SALMON, Idaho (Reuters) – The head of the company that owns the Idaho silver mine where a worker has been trapped underground for eight days said he still hopes rescuers will bring the miner safely home to his family.
“We have not given up hope,” Phil Baker, the president and chief executive officer of Hecla Mining Co., said in a video message posted on the company’s website on Saturday.
“There are many examples of miracles where people have managed to survive for extended periods of time under very difficult conditions.”
The message came as crews neared the last — and most dangerous — stretch of blasting through solid rock as they worked to reach the site more than a mile below the surface where Larry Marek, 53, was trapped by a cave-in April 15 at the Lucky Friday Mine in Mullan.
No contact has been made with Marek, whose condition is unknown.
Cameras snaked through bore holes into an open area where Marek might have found refuge during the collapse have failed to capture any sign of a worker who Baker said was a resilient man and one of the company’s best miners.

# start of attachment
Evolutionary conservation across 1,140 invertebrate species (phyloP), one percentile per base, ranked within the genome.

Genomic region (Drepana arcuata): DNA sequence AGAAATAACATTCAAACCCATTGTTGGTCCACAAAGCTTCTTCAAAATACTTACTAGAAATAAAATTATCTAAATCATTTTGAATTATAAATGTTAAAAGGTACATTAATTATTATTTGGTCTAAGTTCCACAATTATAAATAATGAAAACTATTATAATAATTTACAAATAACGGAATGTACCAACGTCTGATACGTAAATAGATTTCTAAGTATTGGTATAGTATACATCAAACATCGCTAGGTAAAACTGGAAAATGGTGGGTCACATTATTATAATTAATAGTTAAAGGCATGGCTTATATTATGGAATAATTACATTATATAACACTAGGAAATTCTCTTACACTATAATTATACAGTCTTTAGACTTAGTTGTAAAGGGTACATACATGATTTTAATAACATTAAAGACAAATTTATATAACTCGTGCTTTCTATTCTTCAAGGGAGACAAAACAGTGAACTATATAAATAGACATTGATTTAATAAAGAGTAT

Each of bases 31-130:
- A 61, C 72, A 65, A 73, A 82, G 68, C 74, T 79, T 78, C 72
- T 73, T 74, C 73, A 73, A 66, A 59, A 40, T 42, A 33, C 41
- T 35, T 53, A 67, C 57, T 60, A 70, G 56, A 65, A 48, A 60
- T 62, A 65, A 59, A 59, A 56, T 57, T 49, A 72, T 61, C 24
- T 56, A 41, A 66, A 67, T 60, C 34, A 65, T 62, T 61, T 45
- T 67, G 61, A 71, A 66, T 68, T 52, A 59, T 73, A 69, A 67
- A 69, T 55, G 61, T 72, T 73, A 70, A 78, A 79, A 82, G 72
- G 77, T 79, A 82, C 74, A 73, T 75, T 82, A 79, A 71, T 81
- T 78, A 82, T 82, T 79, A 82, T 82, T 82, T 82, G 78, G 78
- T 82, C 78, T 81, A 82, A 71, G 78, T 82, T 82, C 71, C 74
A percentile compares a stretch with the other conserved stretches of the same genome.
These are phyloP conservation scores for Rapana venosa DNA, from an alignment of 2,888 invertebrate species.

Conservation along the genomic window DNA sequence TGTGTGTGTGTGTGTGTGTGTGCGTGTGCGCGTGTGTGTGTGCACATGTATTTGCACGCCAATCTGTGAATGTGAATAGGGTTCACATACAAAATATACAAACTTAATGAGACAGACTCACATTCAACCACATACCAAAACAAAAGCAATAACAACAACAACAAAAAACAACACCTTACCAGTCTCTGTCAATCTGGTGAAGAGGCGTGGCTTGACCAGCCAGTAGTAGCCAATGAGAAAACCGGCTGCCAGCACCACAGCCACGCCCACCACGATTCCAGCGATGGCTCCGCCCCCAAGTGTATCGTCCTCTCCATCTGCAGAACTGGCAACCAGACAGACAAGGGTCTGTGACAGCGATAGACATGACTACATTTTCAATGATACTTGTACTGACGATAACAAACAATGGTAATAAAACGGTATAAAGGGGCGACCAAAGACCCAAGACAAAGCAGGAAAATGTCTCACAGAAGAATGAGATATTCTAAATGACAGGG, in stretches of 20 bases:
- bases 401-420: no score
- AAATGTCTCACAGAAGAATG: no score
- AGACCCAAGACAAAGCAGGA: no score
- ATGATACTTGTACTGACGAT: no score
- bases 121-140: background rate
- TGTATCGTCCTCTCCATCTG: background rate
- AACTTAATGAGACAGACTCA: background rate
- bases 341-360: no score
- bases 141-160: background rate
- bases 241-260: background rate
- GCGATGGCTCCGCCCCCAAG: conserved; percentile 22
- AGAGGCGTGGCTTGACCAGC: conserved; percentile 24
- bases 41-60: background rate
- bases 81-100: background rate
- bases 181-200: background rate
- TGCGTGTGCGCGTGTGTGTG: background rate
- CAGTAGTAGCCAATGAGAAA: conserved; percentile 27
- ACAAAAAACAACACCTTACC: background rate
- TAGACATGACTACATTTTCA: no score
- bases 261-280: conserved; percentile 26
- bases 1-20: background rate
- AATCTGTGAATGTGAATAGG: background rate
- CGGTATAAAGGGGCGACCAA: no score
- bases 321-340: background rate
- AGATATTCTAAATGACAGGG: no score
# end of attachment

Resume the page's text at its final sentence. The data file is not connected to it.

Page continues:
Fresh air and water have been pumped into the opening for several days.
Crews have advanced 184 feet through a 220-foot tunnel to the accident site in a drill-and-blast operation that began on Monday.
The company reported a setback on Saturday, when a long-distance probe near the cave-in detected rubble and sand instead of additional open area, according to a news release.
Rescuers drawing nearer to the unstable area where Marek was tapping a vein of silver must take additional precautions to ensure their safety and avoid injury to Marek.
Their plan, expected to slow the advance, calls for reinforcing the tunnel with metal frames, timbers and steel supports.
Marek, a 30-year veteran of the mining industry and 12-year employee of Hecla, comes from a family whose connection to mining goes back three generations, Baker said.
He said mines from across the globe have offered their expertise and resources for the search, which has placed on hold any inquiry into the cause of accident.
The eight-day, 24-hour rescue effort — which Baker said was “almost superhuman” — has galvanized the 850 residents of Mullan, where the Lucky Friday is the economic mainstay.
Mullan is one of seven towns in an historic mining district in Idaho known as the Silver Valley, which runs along the south fork of the Coeur d’Alene River near the state’s border with Montana.
The Lucky Friday is one of three active silver mines in the United States owned by Hecla, which was founded in the Silver Valley and is based in Coeur d’Alene.
(Editing by James B. Kelleher and Jerry Norton)
Mochila insert follows.